Our Work

We advocate for inclusive playground design in Boston to meet the needs of children with disabilities. We accomplish this through collaboration with the Boston Parks and Recreation Department, research into inclusive play equipment, and scoring playgrounds throughout Boston.

We have built a scorecard that measures the quality, safety, and inclusivity of play spaces. These results help us to identify the needs of different communities. We share our findings at conferences and get others involved in evaluating the quality of play in their hometowns.

Featured Playgrounds

Fallon Field

So far our group has worked on two finalized designs which will begin construction this year. The first is Fallon field, located in Roslindale. Our team attended several community meetings which were held as part of the design process for the playground. In these meetings, we functioned as a third party to the city/ design team and the community, and provided a unique voice of compromise from a research perspective.

The final design for the Fallon field playground features a 35 foot slide, a towering net structure, an obstacle course section for smaller children, and a large splash pad area.

Carter Playground

The second project our team was involved with was the $26 million project aimed at completely renovating and redesigning the Carter playground and field. In partnership with the City of Boston, the university is rebuilding the playground from the ground up as part of its construction of the new Interdisciplinary Science & Engineering Complex (ISEC).

In addition to attending community meetings for the Carter renovation, our team talked with the lead designer on the project, Kevin Beuttell. He was very receptive to our suggestions and advice, and the final design involves many inclusive elements including water features and a wheelchair accessible ramp.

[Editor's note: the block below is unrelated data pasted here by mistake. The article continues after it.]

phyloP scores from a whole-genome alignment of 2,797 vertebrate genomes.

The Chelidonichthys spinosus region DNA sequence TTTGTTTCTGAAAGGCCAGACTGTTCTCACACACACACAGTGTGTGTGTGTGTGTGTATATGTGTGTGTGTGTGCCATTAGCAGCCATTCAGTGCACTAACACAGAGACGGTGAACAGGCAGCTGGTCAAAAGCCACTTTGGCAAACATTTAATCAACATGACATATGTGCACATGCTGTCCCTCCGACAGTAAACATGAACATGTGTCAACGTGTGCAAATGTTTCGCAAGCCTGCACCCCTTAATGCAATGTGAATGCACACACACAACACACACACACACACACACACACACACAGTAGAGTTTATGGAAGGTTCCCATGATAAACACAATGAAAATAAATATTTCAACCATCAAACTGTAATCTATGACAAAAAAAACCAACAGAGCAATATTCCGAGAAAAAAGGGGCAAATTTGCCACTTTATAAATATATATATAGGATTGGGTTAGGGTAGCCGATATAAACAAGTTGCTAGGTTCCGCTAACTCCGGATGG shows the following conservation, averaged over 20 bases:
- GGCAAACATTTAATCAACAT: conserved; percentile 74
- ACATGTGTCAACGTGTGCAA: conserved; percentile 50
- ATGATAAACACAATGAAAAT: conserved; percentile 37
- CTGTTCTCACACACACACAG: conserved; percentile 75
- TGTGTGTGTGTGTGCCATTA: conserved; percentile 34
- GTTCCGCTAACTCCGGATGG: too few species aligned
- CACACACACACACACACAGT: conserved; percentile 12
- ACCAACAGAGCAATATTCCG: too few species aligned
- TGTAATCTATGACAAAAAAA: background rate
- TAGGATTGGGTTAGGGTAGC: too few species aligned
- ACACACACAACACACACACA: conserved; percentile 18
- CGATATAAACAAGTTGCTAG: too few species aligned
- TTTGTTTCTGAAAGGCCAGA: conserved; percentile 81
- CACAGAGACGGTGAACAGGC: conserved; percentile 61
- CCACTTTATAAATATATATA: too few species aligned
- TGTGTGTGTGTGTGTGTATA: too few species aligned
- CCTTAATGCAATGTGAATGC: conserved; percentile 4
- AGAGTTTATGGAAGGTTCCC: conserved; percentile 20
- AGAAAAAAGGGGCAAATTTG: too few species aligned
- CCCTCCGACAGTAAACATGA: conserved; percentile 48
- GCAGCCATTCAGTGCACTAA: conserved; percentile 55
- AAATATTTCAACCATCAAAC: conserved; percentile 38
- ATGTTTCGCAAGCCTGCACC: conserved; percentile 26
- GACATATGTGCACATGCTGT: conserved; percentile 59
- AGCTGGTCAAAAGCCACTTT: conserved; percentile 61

Full Report 

Costa Rica

In the spring of March 2015, four of our members set off to San Marcos, Costa Rica to work with R.A.W. Tours and help design and construct a playground at a local preschool. Two of our members served as lead designers.

The final result is an eco-friendly, colorful, interactive, and diverse playground to replace the overgrown and hazardous space in which the preschoolers used to play. Bright paint helped breathe life into the metal fence and plastic bottles, and the tires helped create levels and terracing. A mosaic of shattered tiles weaves a path through the concrete from the grassy area to the stage. The project was very inexpensive, and completed within a typical 40-hour work week. Our members love working on Boston playgrounds, but feel so fortunate to have had the opportunity to bring their passion for playgrounds abroad.


Trip Blog 
Reports

2016 Summer Research Fellowship Report


Full Report 

We wanted to see how Boston compares to other major cities throughout the country, and what factors are drivers of the quality of play. We ran a survey of the most inclusive playgrounds in 14 major cities, measuring each playground’s features, maintenance and safety, inclusivity, and overall quality. Using the information that we gathered from other cities, we provided recommendations for Boston to improve its quality of play.

Carter Design Survey Inclusivity Report


Full Report 

The following report is a formal response from a Northeastern student research organization to the Carter Playground Design Survey and community meetings. The goal is to explain and defend the importance of inclusive play elements in the design of the new Carter Playground. Wevinvestigated and addressed each portion of the design survey, highlighting elements most beneficial to collaborative growth between children of all abilities.

Healy Playground Design Report


Full Report 

This report was made in preparation for our meeting with the Copley Wolff Design Group and Cathy Baker-Eclipse of Boston Parks and Recreation, aiming to provide our opinion on the inclusivity of the current design. We broke it down into aspects of the designs that we liked, those that are small improvements that we felt could be easily made, as well as larger changes that might be more extreme or cost intensive.